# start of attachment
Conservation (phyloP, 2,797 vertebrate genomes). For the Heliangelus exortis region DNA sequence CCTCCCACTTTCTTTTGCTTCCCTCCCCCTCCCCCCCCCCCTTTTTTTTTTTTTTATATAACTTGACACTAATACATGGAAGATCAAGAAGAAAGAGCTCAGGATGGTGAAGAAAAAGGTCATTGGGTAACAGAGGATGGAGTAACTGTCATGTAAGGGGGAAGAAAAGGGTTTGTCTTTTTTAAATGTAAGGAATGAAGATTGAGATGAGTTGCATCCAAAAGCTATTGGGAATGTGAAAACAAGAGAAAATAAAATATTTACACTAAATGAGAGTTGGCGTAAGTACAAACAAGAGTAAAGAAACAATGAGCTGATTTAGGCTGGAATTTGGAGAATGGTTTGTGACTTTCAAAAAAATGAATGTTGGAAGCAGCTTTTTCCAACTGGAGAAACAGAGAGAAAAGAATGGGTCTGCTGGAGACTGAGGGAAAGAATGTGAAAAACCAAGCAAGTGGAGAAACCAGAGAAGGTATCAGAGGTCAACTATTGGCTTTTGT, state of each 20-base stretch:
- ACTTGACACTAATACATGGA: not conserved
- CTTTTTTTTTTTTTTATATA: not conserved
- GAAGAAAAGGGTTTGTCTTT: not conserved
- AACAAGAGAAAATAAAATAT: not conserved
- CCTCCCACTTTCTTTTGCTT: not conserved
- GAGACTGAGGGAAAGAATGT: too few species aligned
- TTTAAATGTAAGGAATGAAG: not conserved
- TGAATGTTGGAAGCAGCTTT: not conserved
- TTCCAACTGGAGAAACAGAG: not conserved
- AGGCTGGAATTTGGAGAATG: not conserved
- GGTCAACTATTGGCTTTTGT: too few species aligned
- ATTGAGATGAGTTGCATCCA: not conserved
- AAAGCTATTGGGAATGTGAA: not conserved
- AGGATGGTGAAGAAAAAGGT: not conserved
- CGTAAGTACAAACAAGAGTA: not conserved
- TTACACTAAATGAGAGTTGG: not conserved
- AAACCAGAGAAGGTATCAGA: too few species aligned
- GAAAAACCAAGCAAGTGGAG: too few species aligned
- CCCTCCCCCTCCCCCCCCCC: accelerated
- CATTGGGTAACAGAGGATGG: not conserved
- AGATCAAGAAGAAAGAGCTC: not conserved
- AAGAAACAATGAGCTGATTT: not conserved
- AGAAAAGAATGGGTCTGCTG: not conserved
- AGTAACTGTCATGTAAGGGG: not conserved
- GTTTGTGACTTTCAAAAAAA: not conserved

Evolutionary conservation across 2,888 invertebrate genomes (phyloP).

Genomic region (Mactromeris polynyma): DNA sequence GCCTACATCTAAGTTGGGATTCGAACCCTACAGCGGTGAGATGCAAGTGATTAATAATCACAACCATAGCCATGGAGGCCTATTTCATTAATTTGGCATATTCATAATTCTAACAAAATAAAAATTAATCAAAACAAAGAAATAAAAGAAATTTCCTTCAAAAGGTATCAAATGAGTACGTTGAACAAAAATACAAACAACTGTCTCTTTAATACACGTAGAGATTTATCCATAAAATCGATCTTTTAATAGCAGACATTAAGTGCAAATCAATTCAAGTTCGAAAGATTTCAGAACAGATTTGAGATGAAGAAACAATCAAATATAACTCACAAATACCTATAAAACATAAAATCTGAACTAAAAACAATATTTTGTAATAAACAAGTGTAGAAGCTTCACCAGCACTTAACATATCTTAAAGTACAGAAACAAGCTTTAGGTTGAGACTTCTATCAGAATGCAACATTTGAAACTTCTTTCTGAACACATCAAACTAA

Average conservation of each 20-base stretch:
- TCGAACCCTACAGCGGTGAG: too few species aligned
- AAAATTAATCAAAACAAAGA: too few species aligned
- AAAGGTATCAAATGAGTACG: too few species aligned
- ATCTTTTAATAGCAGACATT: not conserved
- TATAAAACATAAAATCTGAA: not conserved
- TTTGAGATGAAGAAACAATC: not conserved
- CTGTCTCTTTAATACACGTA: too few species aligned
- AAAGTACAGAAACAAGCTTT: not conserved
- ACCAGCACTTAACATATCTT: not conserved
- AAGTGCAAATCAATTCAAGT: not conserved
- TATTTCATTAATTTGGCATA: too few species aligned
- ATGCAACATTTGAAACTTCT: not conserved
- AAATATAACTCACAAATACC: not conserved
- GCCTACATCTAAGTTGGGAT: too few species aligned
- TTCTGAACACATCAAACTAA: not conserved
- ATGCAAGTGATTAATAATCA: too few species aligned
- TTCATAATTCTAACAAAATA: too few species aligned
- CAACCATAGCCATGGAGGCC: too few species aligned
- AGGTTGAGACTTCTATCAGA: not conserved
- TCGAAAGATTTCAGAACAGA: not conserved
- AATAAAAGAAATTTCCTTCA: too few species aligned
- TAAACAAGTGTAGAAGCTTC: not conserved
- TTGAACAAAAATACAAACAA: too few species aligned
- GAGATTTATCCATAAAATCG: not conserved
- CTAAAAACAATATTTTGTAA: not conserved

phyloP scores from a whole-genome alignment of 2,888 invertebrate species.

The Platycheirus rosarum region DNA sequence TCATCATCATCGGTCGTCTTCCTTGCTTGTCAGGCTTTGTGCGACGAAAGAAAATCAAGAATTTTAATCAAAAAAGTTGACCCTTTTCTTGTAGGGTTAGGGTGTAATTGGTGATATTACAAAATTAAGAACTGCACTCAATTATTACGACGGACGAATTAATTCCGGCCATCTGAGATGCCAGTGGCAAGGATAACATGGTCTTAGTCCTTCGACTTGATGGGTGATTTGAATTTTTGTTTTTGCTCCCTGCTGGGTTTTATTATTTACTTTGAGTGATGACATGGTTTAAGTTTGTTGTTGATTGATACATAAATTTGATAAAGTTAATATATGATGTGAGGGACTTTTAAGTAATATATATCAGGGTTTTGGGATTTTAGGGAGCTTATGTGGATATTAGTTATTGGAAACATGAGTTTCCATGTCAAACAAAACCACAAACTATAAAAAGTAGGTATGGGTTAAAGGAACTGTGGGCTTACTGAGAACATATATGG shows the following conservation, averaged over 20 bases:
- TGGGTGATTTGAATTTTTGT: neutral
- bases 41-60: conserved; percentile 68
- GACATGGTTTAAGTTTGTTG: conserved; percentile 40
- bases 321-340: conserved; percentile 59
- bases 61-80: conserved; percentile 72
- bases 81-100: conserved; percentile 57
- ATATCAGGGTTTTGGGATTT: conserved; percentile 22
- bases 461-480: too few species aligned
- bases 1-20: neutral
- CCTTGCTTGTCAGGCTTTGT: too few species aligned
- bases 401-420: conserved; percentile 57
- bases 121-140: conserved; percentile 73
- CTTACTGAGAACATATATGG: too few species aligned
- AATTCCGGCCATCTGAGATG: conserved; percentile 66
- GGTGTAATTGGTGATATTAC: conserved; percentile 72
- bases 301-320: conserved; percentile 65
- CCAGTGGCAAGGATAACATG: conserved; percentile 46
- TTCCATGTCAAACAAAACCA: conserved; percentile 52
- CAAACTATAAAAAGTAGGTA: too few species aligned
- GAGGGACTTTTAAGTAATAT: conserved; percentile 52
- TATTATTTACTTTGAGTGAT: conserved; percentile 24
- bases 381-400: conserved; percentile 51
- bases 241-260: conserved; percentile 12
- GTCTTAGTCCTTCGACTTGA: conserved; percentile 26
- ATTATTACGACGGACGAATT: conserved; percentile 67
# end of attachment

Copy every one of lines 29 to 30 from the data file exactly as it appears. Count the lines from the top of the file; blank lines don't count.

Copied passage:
Average conservation of each 20-base stretch:
- TCGAACCCTACAGCGGTGAG: too few species aligned